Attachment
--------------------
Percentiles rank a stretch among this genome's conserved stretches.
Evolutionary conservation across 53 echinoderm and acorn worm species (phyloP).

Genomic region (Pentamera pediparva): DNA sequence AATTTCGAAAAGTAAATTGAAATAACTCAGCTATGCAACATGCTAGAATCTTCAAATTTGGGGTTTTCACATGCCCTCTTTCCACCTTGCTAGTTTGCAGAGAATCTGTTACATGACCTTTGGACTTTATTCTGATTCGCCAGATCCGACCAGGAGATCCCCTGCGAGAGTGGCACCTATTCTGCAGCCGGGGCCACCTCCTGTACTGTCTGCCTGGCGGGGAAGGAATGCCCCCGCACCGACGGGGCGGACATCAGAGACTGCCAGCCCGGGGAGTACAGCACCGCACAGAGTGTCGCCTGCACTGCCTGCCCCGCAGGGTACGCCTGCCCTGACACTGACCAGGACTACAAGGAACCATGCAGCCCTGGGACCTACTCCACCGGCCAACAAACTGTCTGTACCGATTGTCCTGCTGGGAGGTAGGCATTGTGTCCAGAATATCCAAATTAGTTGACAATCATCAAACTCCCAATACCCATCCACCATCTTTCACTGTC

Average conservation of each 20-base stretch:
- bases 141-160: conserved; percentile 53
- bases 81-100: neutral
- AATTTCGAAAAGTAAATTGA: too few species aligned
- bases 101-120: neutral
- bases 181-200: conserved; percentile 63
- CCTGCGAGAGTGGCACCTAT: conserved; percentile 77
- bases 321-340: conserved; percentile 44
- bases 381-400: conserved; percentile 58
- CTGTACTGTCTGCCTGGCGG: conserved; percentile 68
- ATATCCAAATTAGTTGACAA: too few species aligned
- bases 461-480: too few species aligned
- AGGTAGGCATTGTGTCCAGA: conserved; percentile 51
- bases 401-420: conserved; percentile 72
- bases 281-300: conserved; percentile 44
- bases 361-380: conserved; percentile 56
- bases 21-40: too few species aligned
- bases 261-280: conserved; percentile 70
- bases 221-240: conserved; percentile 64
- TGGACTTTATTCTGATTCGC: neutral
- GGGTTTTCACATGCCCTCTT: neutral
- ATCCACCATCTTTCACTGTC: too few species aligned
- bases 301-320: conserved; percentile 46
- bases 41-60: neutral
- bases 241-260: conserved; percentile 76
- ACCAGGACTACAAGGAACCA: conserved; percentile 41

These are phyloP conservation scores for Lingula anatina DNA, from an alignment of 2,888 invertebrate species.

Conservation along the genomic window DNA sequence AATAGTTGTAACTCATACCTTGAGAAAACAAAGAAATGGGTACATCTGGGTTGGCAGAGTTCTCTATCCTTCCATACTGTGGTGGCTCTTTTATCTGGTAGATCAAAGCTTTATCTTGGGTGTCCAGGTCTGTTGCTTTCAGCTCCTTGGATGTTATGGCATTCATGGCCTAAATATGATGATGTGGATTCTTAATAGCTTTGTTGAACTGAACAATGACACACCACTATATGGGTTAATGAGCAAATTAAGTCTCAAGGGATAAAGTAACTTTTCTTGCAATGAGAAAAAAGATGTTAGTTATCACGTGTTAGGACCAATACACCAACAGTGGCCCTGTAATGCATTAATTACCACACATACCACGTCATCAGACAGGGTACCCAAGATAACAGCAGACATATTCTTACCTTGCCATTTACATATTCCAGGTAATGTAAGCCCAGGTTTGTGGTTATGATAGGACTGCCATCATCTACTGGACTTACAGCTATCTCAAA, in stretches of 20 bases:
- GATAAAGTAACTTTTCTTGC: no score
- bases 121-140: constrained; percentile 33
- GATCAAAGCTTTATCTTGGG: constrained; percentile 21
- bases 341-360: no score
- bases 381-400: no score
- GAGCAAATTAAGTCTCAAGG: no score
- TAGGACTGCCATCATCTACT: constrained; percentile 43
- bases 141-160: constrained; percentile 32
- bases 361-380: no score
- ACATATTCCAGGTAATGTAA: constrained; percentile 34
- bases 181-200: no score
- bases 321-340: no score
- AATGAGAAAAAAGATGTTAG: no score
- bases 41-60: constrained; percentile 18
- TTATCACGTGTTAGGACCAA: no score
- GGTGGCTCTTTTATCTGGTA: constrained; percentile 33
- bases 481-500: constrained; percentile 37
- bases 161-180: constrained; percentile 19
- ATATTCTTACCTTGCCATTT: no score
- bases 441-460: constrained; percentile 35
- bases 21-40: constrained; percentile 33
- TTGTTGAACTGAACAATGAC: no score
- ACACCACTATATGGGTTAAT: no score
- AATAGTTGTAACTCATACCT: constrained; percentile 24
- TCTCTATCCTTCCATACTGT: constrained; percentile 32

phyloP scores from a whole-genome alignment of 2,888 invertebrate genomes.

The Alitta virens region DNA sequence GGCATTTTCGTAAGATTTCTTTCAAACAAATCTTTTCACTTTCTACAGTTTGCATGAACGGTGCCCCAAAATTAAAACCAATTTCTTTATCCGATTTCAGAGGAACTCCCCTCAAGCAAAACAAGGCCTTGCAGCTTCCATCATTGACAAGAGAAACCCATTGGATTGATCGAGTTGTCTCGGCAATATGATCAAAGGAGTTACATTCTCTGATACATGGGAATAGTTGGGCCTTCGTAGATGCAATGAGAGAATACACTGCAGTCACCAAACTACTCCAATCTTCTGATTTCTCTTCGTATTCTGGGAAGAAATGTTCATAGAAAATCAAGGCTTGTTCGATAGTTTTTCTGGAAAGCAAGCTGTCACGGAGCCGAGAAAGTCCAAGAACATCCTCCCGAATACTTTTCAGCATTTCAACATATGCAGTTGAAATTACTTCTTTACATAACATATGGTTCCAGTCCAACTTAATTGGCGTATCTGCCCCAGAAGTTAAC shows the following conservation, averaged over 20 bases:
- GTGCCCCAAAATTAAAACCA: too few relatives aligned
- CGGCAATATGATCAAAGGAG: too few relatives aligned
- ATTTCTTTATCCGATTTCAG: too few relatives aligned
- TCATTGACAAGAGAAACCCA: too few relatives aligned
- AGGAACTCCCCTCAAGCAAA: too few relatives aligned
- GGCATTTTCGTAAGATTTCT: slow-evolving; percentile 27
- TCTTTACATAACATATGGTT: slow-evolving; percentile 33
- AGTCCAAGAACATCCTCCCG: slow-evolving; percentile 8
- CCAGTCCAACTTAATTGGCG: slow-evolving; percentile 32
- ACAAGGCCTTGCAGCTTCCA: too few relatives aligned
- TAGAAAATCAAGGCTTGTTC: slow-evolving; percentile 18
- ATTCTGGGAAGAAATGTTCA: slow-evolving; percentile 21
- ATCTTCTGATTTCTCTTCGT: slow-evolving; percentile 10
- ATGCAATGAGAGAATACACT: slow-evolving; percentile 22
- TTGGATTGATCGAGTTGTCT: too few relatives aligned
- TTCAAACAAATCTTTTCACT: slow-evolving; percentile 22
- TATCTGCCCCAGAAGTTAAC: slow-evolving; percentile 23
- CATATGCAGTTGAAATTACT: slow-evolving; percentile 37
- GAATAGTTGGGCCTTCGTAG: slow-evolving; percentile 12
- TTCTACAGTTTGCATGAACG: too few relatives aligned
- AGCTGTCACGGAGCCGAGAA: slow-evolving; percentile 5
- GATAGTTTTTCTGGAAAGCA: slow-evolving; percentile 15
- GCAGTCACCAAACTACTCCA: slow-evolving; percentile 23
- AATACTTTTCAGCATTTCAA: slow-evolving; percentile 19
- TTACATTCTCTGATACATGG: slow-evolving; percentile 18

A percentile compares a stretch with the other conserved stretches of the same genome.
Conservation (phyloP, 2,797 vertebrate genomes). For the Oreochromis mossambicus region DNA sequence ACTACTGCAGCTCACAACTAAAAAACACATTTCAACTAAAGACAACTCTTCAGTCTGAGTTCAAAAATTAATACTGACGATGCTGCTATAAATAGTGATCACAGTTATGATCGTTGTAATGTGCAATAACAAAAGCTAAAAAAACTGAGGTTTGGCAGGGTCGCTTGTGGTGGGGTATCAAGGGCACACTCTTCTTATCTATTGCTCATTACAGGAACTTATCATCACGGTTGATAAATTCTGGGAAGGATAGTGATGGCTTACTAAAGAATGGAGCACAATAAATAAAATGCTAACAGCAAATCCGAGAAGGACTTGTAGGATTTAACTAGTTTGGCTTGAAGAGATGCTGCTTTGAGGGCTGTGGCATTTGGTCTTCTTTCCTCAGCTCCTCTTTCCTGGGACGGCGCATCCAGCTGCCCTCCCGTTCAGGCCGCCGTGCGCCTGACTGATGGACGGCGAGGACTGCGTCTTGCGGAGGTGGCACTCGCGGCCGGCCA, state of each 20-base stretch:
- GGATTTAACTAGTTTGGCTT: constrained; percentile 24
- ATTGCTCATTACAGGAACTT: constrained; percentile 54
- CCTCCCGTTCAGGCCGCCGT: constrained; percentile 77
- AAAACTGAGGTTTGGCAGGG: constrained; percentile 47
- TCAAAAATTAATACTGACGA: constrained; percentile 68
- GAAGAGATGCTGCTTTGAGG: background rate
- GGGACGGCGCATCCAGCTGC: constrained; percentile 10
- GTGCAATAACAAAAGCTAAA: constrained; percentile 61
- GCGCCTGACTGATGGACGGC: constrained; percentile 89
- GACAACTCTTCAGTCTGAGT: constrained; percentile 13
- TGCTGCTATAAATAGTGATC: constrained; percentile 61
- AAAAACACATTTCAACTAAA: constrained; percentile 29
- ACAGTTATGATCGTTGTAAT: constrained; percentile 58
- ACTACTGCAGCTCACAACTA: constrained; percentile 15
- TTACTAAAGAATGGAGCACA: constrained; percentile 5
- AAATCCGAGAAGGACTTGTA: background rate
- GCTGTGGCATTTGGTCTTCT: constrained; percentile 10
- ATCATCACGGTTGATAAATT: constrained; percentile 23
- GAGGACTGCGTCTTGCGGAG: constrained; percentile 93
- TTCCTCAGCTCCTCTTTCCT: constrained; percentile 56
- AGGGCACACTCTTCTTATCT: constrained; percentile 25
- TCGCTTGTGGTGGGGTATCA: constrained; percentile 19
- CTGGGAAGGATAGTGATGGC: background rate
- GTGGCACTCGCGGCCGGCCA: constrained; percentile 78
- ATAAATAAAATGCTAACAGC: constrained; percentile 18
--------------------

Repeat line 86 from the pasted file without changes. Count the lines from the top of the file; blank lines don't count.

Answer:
- GGATTTAACTAGTTTGGCTT: constrained; percentile 24